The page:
The Committee on Climate Change (CCC) published a paper on 13 April 2017 providing independent advice to the Welsh Government on the design of their carbon targets.
The Welsh Government has enacted legislation requiring that, before the end of 2018, they set in regulation interim emissions targets to 2040, and carbon budgets to 2025.
The CCC’s report provides advice on the form of future emissions reduction targets and the accounting framework. A second report, due in October 2017, will cover the level of ambition for future carbon targets and specific opportunities to decarbonise.
Key points in the report relevant to energy performance in buildings include:
- “In 2014, the level of emissions in Wales was around 18% below 1990. That, however, compares to around a 36% reduction across the UK as a whole. We [the CCC] will therefore need to look carefully at where the opportunities are to go further.”
- “Wales accounts for 9% of UK-wide emissions, but only around 5% of UK population.”
- “We recommend that all targets…are expressed relative to 1990 emission levels (i.e. as percentage reductions), rather than on an absolute (i.e. megatonne) basis.”
- “Direct emissions from buildings are down 32% on 1990 levels. The Welsh Government’s Arbed and Nest schemes have been successful in delivering energy efficiency measures to over 45,000 households.”
- “While the EU ETS provides an incentive to undertake some incremental improvements in energy efficiency it looks unlikely to drive the more significant measures that will be required.”
The Institution of Civil Engineers (ICE) published a National Needs Assessment (NNA) on 19 October 2016.
The NNA “brought together a coalition including industry, investors, environmental, legal and professional bodies, and politicians and opinion formers to deliver a 35 year view of the changing demands on infrastructure services.” The NNA finds that the energy, transport and digital sectors will “have the greatest impact on people’s lives in 2050 and steps need to be taken now to address challenges.”
On energy efficiency the report recommends that “Government and Ofgem should take a more proactive role in enabling a smarter energy system as a way to reduce the need for major new power projects and thereby reduce costs for consumers. The Government should establish a clear policy for reduction of energy demand in households and businesses and introduce consistent schemes to enable these reductions.”
Read the full report at National Needs Assessment – A Vision for UK Infrastructure
The Scottish Government published ”A Plan for Scotland – The Government’s Programme for Scotland 2016-17″ on 6 September 2016.
Amongst other policies, the plan confirms the intention to bring forward a major Scottish Energy Efficiency Programme (SEEP) supported by capital funding. The Scottish Government says the “SEEP delivers our commitment to make energy efficiency a national infrastructure priority, boosting energy efficiency investment in Scotland and decarbonising heat provision over the long term.”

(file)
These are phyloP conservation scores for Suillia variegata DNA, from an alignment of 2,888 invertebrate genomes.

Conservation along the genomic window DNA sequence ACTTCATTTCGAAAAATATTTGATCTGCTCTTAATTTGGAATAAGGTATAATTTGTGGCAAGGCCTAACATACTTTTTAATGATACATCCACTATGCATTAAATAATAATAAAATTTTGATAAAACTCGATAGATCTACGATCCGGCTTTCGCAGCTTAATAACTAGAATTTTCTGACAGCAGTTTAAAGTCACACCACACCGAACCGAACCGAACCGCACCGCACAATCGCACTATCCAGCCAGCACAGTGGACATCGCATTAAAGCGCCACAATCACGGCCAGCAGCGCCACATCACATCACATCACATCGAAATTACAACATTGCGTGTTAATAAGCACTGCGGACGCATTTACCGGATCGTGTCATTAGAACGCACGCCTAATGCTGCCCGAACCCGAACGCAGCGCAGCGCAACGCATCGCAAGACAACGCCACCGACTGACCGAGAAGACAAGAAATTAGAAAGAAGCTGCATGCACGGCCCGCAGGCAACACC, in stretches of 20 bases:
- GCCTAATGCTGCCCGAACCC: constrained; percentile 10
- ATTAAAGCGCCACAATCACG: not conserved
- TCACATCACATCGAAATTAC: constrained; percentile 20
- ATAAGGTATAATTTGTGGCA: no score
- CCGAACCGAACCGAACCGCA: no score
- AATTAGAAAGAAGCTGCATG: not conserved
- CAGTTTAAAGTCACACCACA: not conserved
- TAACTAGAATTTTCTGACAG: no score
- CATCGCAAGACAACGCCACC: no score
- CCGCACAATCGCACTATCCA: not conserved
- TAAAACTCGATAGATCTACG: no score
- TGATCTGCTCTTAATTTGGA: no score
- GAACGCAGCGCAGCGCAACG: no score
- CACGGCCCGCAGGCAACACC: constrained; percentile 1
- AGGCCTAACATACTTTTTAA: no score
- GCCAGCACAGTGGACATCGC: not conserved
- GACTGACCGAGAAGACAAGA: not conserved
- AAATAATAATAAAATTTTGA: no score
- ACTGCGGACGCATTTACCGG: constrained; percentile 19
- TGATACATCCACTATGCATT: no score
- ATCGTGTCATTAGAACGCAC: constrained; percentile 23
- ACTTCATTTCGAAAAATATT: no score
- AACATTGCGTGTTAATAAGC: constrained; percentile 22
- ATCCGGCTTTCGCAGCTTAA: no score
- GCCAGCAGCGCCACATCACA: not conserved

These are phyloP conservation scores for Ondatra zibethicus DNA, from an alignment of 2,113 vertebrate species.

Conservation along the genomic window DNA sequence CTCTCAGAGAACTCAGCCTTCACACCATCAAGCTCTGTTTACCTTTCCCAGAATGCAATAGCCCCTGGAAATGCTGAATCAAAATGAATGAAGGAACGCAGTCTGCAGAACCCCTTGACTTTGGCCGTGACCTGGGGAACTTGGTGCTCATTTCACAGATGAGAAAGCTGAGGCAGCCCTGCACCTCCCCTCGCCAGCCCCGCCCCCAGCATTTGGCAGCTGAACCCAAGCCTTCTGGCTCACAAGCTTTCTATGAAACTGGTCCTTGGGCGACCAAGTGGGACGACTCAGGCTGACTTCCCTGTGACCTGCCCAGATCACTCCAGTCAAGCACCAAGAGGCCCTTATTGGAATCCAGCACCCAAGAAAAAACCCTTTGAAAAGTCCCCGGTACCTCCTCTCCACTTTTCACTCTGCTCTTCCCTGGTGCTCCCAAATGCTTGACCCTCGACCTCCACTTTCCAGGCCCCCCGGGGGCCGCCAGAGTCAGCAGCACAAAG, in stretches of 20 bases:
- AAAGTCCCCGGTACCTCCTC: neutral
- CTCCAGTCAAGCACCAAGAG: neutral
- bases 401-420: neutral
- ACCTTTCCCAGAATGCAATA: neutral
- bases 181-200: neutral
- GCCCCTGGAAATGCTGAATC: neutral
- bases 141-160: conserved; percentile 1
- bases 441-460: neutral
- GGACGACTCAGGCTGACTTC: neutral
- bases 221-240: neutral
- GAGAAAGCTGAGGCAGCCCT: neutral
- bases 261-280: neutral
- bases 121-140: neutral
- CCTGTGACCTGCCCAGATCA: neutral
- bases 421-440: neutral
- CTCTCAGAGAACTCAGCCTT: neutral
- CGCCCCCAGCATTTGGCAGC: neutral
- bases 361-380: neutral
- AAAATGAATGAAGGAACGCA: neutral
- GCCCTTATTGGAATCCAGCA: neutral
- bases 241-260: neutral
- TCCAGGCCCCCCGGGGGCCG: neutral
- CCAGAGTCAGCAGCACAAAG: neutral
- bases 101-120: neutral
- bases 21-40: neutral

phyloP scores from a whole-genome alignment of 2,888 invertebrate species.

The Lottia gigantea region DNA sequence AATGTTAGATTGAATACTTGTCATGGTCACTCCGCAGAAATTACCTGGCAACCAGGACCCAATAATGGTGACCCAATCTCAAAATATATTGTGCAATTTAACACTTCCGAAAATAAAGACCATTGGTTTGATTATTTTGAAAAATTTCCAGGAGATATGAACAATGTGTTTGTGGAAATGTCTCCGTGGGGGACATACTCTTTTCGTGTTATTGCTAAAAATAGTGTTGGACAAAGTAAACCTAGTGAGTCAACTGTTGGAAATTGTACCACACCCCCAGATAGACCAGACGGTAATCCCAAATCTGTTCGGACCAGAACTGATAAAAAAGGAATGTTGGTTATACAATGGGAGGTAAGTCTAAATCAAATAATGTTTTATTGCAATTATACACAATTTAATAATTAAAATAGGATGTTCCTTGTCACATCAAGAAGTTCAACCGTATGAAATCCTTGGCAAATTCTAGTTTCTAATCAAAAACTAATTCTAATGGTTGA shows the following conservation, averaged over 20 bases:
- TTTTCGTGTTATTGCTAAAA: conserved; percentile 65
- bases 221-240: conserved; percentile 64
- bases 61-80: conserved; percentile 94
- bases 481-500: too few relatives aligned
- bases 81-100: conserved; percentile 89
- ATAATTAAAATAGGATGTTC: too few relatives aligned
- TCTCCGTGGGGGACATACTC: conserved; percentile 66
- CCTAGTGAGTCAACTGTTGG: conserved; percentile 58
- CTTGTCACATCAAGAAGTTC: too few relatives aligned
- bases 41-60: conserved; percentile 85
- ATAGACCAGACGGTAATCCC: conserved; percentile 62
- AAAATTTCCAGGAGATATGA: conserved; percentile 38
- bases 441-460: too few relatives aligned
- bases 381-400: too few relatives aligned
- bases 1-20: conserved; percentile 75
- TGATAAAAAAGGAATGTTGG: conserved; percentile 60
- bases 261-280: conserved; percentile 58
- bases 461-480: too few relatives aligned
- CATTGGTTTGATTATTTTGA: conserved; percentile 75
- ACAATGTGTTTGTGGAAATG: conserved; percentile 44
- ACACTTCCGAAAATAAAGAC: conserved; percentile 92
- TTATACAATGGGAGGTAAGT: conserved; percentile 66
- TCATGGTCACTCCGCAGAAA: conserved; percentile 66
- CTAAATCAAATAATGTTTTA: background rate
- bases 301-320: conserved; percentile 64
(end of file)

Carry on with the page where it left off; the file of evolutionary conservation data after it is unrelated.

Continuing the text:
The Government will make available “more than £0.5 billion over the next four years for energy efficiency and combating fuel poverty” which will support “around 4,000 jobs a year once the programme is fully operational”.
Next steps include a series of pilots with local authorities, the creation of an Energy Strategy, and the introduction of regulation to underpin elements of the programme.
See the full plan at A Plan for Scotland – The Government’s Programme for Scotland 2016-17
Bright Blue, an independent think tank and pressure group for liberal conservatism, published a report “Better Homes – Incentivising Home Energy Improvements” on 31 August 2016.
The authors set out why homes in the UK need to consume less and greener energy so that important targets for reducing carbon emissions are achieved. The report considers how the Government sought to incentivise home energy improvements by creating the Green Deal in 2013, but with the closure of that scheme, finds there is now a policy vacuum.
The report examines the current market in energy efficiency measures and decentralised renewable technologies, the possible reasons for the Green Deal’s failure, and concludes with a series of recommendations for stimulating the market, including a new home energy improvement scheme in the “able to pay sector”.
See the full report at Better Homes – Incentivising Home Energy Improvements
The CBI published a short report on 5 February 2016 setting out advice on how to overcome the so called ”hassle factor” sometimes associated with retrofitting homes. This would allow more consumers to take advantage of the energy efficiency opportunity.
The report notes that disruption in the home, or the
time and effort it takes to find accurate information or appropriate finance can create barriers to uptake.
A key message in the report is that government and industry frameworks should encourage “households to consider energy efficiency at timely trigger points and provide consumers with accurate information and access to finance, at the right time.”
The CBI highlights that “According to the Office for National Statistics, spending on home alterations and improvements was £24.00 per week in 2014, compared with £17.70 in 2013. At a time where the Repairs, Maintenance and Improvements (RMI) market is accelerating, this is an important trigger point to help consumers engage in the energy efficiency agenda and that should not be overlooked.”
Source: CBI, Overcoming the Hassle Factor